The recent National Inquiry into Missing and Murdered Indigenous Women and Girls (the National Inquiry) identified “the ongoing criminalization of Indigenous women as … another iteration of residential schools or the Sixties Scoop.” Embracing these findings, this article aims to highlight the hidden and complex intergenerational and colonial nature of confinement for Indigenous Peoples in Canada. Inspired by a holistic approach used by certain Indigenous scholars, this article makes an argument for viewing imprisonment as a harmful colonial tool that has been used against Indigenous Peoples in different ways throughout colonial history. In other words, imprisonment in prisons follows in the footsteps of other forms of removal from communities, including residential schools, segregated hospitals, the Sixties Scoop, and ongoing child welfare system apprehensions. This article elucidates how the findings of the Truth and Reconciliation Commission and the National Inquiry into Missing and Murdered Indigenous Women and Girls should be incorporated in future policy responses to this issue in Canada, arguing that solutions for intergenerational incarceration should centre Indigenous-led justice initiatives, and focus on intergenerational healing.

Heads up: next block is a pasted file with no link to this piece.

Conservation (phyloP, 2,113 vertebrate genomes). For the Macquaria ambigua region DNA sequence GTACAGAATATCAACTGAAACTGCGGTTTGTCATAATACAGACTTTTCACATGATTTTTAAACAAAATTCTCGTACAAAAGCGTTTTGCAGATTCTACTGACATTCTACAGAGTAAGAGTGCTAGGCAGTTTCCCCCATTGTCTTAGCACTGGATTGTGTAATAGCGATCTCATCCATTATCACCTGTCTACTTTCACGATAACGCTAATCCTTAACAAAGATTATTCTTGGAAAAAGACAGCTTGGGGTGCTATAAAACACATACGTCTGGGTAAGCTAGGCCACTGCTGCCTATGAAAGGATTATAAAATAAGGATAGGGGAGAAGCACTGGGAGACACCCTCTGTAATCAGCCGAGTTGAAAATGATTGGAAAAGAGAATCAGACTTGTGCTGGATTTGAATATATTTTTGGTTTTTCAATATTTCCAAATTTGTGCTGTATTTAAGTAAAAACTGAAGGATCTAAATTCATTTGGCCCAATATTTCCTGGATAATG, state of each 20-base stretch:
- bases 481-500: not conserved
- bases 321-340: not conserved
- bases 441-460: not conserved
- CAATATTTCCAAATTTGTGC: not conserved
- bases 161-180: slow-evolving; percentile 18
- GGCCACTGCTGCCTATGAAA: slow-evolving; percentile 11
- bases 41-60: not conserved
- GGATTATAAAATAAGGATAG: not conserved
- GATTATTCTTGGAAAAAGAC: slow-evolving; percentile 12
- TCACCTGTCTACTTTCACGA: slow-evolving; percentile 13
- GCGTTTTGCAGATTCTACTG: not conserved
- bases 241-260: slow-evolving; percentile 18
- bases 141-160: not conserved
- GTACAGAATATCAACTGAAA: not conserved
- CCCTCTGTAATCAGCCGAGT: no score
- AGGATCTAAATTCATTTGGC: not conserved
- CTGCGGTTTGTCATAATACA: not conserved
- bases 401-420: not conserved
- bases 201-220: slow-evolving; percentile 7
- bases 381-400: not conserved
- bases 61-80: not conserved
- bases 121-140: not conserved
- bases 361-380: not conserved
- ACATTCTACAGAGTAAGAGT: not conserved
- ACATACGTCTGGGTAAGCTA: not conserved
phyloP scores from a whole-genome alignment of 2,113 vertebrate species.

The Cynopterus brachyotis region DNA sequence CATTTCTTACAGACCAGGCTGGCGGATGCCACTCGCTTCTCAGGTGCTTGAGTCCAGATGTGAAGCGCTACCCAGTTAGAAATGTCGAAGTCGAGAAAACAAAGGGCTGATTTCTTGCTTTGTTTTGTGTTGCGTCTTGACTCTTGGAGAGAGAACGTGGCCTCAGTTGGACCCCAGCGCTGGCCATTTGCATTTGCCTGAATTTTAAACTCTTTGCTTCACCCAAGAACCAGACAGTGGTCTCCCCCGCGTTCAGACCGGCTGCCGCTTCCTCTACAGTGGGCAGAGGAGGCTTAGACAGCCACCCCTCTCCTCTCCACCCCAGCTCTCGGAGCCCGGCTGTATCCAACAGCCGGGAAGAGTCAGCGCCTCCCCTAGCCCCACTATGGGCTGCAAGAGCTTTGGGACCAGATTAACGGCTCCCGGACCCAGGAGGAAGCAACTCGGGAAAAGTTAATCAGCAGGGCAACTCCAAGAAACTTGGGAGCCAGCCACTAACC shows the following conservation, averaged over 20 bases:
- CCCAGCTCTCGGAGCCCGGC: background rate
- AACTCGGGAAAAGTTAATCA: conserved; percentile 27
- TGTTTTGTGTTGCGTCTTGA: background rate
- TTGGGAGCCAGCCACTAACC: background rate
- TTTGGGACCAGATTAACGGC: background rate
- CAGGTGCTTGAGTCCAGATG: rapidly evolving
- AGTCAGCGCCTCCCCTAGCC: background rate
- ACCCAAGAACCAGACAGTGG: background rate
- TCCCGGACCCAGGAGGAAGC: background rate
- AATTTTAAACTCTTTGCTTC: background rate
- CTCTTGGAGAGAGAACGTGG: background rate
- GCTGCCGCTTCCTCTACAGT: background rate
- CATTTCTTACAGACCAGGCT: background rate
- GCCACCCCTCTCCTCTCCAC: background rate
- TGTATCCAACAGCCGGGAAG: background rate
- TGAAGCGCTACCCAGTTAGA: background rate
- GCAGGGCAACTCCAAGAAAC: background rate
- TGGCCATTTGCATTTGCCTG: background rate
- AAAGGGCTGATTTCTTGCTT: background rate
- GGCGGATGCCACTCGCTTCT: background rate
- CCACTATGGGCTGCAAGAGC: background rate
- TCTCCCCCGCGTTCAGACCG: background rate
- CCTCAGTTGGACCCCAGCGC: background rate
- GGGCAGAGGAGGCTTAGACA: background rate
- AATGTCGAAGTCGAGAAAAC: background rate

"Intergenerational Imprisonment: Resistance and Resilience in Indigenous Communities."
Journal of Law and Social Policy